Since June I’ve been researching and writing a screenplay based on one of my early books, The Lady and Doc Holliday. The timing has been good because Lady is returning to print with a superb cover, unlike the original. I re-read the book twice in the process of adapting it to a screenplay, my first. As a result, I’ve learned a lot.
First, I’ve improved as a writer, which is good since it was written 30 years ago. As I re-read it, I saw it was grittier than I would write today. Further, I realized that Doc Holliday, one of my favorite western characters of the Old West, is not very likable. I wrote it at a time when I was frustrated that my books were not getting published. Consequently, I wrote a historical novel that I tried to make realistic to the time.
The most memorable review of the book came from Mildred McRorey, my oldest paternal aunt and an inveterate reader. She wrote me that it was “a bit ronchy!” (sic) That assessment from my Sunday School-teaching aunt bothered me for a while until we visited her Blackwell home and I picked up one of the romance novels she always enjoyed. Let’s just say it was “steamy” and I was shocked. I guess it’s one thing when a stranger generates steam versus your nephew.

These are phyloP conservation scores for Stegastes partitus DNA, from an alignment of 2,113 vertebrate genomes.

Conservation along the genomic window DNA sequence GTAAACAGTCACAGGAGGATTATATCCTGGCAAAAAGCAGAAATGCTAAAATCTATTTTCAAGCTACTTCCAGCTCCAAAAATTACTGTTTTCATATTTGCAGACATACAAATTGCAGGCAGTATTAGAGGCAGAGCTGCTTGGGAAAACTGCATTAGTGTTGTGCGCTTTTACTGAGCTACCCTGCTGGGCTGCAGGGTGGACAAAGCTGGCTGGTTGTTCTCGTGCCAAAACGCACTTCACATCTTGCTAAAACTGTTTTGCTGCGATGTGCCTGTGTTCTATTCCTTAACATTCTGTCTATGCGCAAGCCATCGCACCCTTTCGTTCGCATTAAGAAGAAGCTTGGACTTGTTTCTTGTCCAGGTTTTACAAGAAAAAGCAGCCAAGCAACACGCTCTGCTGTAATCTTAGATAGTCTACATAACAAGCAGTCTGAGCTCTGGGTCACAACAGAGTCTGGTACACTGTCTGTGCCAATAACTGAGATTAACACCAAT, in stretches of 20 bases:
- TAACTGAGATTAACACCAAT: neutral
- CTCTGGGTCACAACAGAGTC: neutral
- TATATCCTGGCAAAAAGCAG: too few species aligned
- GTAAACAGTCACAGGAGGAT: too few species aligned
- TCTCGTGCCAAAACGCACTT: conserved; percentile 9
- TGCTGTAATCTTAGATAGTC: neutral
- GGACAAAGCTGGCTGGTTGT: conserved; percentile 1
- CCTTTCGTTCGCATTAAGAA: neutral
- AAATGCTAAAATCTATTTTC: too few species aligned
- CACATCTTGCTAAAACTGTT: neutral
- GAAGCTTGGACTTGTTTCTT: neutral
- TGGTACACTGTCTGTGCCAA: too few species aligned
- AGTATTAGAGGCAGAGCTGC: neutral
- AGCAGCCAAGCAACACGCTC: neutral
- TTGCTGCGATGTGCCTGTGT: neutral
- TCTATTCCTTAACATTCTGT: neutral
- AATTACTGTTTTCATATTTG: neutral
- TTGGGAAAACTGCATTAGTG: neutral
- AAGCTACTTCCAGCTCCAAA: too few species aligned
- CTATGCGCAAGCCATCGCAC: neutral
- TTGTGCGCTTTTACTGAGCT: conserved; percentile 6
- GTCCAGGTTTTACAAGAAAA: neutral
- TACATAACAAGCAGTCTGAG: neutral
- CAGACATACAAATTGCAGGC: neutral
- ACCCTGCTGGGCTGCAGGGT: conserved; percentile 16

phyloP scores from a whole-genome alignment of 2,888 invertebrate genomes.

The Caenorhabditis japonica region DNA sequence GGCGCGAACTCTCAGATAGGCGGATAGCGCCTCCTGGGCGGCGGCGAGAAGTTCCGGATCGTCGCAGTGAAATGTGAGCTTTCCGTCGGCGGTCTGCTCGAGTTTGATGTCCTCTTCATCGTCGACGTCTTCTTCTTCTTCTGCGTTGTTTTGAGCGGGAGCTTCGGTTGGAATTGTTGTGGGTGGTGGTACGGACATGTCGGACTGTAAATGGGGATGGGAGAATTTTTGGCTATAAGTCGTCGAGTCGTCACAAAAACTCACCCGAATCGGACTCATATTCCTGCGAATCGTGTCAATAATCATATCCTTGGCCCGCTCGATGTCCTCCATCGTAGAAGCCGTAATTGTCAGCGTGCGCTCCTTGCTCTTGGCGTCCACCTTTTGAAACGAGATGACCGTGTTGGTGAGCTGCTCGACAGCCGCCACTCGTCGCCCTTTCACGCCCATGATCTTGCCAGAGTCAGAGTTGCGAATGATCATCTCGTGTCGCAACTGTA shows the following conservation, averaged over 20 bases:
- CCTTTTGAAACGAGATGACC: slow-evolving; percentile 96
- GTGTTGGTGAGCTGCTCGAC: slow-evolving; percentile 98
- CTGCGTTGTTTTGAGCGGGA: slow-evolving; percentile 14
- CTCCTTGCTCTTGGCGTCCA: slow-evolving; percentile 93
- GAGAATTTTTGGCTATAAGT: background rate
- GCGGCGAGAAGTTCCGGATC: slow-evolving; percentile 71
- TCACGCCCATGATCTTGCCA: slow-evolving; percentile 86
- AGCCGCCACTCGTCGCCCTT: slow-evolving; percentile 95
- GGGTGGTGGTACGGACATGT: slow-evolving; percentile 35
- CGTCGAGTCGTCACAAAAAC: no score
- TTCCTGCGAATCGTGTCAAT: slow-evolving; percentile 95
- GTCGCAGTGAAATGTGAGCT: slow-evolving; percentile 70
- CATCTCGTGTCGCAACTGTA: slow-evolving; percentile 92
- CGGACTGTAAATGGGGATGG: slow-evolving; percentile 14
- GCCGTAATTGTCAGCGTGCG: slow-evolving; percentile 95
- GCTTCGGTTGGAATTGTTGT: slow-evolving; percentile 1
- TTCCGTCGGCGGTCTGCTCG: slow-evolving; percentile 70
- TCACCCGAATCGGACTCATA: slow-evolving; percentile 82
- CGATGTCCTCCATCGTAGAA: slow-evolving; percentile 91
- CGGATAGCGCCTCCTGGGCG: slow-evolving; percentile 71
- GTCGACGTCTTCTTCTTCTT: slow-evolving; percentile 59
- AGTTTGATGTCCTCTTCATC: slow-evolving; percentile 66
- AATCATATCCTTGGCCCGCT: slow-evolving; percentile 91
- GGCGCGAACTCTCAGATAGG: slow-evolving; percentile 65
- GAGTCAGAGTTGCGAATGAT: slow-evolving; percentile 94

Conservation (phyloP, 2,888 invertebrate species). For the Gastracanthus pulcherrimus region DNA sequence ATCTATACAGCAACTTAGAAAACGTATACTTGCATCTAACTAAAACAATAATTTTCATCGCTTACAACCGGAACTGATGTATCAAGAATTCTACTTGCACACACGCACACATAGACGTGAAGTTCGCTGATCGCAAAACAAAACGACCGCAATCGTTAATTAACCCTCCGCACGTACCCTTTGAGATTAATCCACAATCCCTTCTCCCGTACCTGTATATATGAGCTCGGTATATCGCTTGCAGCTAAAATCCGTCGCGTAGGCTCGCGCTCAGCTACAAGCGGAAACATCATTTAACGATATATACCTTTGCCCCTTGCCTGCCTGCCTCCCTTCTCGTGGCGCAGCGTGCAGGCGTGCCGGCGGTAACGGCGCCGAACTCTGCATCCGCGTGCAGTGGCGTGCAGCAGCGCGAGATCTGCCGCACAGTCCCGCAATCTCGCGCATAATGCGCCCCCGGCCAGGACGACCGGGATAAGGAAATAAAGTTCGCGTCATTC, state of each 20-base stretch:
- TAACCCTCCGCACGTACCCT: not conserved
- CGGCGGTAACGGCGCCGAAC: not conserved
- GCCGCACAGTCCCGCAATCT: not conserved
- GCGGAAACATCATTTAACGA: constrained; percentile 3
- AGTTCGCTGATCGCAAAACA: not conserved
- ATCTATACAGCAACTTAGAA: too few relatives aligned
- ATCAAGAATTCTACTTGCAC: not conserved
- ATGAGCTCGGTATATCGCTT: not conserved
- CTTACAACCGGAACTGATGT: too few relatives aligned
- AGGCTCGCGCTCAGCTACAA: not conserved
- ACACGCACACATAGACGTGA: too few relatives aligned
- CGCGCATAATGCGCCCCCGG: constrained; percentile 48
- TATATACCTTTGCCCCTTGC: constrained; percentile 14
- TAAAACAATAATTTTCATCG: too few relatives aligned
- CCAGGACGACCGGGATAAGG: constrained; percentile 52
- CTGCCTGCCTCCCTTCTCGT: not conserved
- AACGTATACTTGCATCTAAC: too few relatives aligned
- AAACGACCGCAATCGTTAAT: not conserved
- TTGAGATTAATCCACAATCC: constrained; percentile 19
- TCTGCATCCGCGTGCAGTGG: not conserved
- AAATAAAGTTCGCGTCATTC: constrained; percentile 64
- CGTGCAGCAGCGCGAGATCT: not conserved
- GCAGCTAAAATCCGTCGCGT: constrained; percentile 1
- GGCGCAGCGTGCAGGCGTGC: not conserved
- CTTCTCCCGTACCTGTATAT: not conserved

The second thing I have learned is that writing a screenplay is different than writing a book. That would seem obvious, but it doesn’t really sink in until you sit down and try it. I now understand why movie adaptations are not always true to the original book. A book doesn’t always convert to the screen because of the accepted parameters of a standard screenplay, which is generally limited to 40 segments or beats, as they are called in the trade. Lady had almost twice that many segments when I broke it down as well as complicated gambling sequences. It was not a one-for-one conversion.
Another thing, the book title was given by the publisher to capitalize on the name of Doc Holliday. It makes for a bad movie title, however. The screenplay title reverts to my original title, Lottie’s Luck.
When I first wrote the novel, the only real option for screenplays was Hollywood, but with the rise of cable, independent producers, streaming and other video venues there are more opportunities to sell screenplays, though they will generally play to a more segmented audience.
While the screenplay is being written on speculation, I was encouraged to give it a shot by a producer I met at the Western Writers of America meeting back in June. It’s due a week from Monday and all I lack is a final reading before sending it off. Like all creative endeavors, it is a longshot, but then again so was The Lady and Doc Holliday when I first wrote it. Whatever ultimately results, it has been an interesting and challenging writing experience.